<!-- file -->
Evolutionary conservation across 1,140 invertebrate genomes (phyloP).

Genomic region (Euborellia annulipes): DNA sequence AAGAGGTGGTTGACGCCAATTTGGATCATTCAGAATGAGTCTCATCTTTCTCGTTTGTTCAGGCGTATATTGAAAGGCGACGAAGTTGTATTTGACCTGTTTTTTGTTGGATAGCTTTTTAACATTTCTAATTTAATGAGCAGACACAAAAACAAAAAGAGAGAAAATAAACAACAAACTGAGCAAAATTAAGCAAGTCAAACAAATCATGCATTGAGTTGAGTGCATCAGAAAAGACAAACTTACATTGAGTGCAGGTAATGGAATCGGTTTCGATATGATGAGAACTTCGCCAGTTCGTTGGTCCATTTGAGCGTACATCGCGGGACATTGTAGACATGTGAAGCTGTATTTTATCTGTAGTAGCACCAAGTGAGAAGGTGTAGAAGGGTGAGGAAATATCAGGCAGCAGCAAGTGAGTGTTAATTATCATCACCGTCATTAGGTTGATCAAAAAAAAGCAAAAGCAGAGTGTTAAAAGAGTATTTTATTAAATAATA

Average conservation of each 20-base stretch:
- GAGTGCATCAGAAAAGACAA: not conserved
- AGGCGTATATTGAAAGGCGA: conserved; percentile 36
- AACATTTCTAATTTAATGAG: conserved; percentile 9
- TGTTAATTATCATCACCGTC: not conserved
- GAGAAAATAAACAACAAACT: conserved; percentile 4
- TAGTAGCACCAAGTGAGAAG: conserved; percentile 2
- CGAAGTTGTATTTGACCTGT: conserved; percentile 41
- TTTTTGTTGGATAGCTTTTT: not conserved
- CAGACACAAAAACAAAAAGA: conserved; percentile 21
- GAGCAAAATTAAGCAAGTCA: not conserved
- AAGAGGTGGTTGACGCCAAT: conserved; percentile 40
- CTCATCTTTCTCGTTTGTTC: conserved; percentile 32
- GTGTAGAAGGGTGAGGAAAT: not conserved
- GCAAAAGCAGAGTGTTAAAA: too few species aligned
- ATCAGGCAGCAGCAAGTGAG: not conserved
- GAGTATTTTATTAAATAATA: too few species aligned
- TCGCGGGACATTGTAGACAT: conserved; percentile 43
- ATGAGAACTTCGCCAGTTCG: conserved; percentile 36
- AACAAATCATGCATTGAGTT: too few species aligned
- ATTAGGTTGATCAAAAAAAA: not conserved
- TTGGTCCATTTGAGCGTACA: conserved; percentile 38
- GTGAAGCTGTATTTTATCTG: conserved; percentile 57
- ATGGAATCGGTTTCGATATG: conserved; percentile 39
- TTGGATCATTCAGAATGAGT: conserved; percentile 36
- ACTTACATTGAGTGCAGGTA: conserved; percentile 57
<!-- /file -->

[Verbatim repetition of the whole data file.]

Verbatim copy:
Evolutionary conservation across 1,140 invertebrate genomes (phyloP).

Genomic region (Euborellia annulipes): DNA sequence AAGAGGTGGTTGACGCCAATTTGGATCATTCAGAATGAGTCTCATCTTTCTCGTTTGTTCAGGCGTATATTGAAAGGCGACGAAGTTGTATTTGACCTGTTTTTTGTTGGATAGCTTTTTAACATTTCTAATTTAATGAGCAGACACAAAAACAAAAAGAGAGAAAATAAACAACAAACTGAGCAAAATTAAGCAAGTCAAACAAATCATGCATTGAGTTGAGTGCATCAGAAAAGACAAACTTACATTGAGTGCAGGTAATGGAATCGGTTTCGATATGATGAGAACTTCGCCAGTTCGTTGGTCCATTTGAGCGTACATCGCGGGACATTGTAGACATGTGAAGCTGTATTTTATCTGTAGTAGCACCAAGTGAGAAGGTGTAGAAGGGTGAGGAAATATCAGGCAGCAGCAAGTGAGTGTTAATTATCATCACCGTCATTAGGTTGATCAAAAAAAAGCAAAAGCAGAGTGTTAAAAGAGTATTTTATTAAATAATA

Average conservation of each 20-base stretch:
- GAGTGCATCAGAAAAGACAA: not conserved
- AGGCGTATATTGAAAGGCGA: conserved; percentile 36
- AACATTTCTAATTTAATGAG: conserved; percentile 9
- TGTTAATTATCATCACCGTC: not conserved
- GAGAAAATAAACAACAAACT: conserved; percentile 4
- TAGTAGCACCAAGTGAGAAG: conserved; percentile 2
- CGAAGTTGTATTTGACCTGT: conserved; percentile 41
- TTTTTGTTGGATAGCTTTTT: not conserved
- CAGACACAAAAACAAAAAGA: conserved; percentile 21
- GAGCAAAATTAAGCAAGTCA: not conserved
- AAGAGGTGGTTGACGCCAAT: conserved; percentile 40
- CTCATCTTTCTCGTTTGTTC: conserved; percentile 32
- GTGTAGAAGGGTGAGGAAAT: not conserved
- GCAAAAGCAGAGTGTTAAAA: too few species aligned
- ATCAGGCAGCAGCAAGTGAG: not conserved
- GAGTATTTTATTAAATAATA: too few species aligned
- TCGCGGGACATTGTAGACAT: conserved; percentile 43
- ATGAGAACTTCGCCAGTTCG: conserved; percentile 36
- AACAAATCATGCATTGAGTT: too few species aligned
- ATTAGGTTGATCAAAAAAAA: not conserved
- TTGGTCCATTTGAGCGTACA: conserved; percentile 38
- GTGAAGCTGTATTTTATCTG: conserved; percentile 57
- ATGGAATCGGTTTCGATATG: conserved; percentile 39
- TTGGATCATTCAGAATGAGT: conserved; percentile 36
- ACTTACATTGAGTGCAGGTA: conserved; percentile 57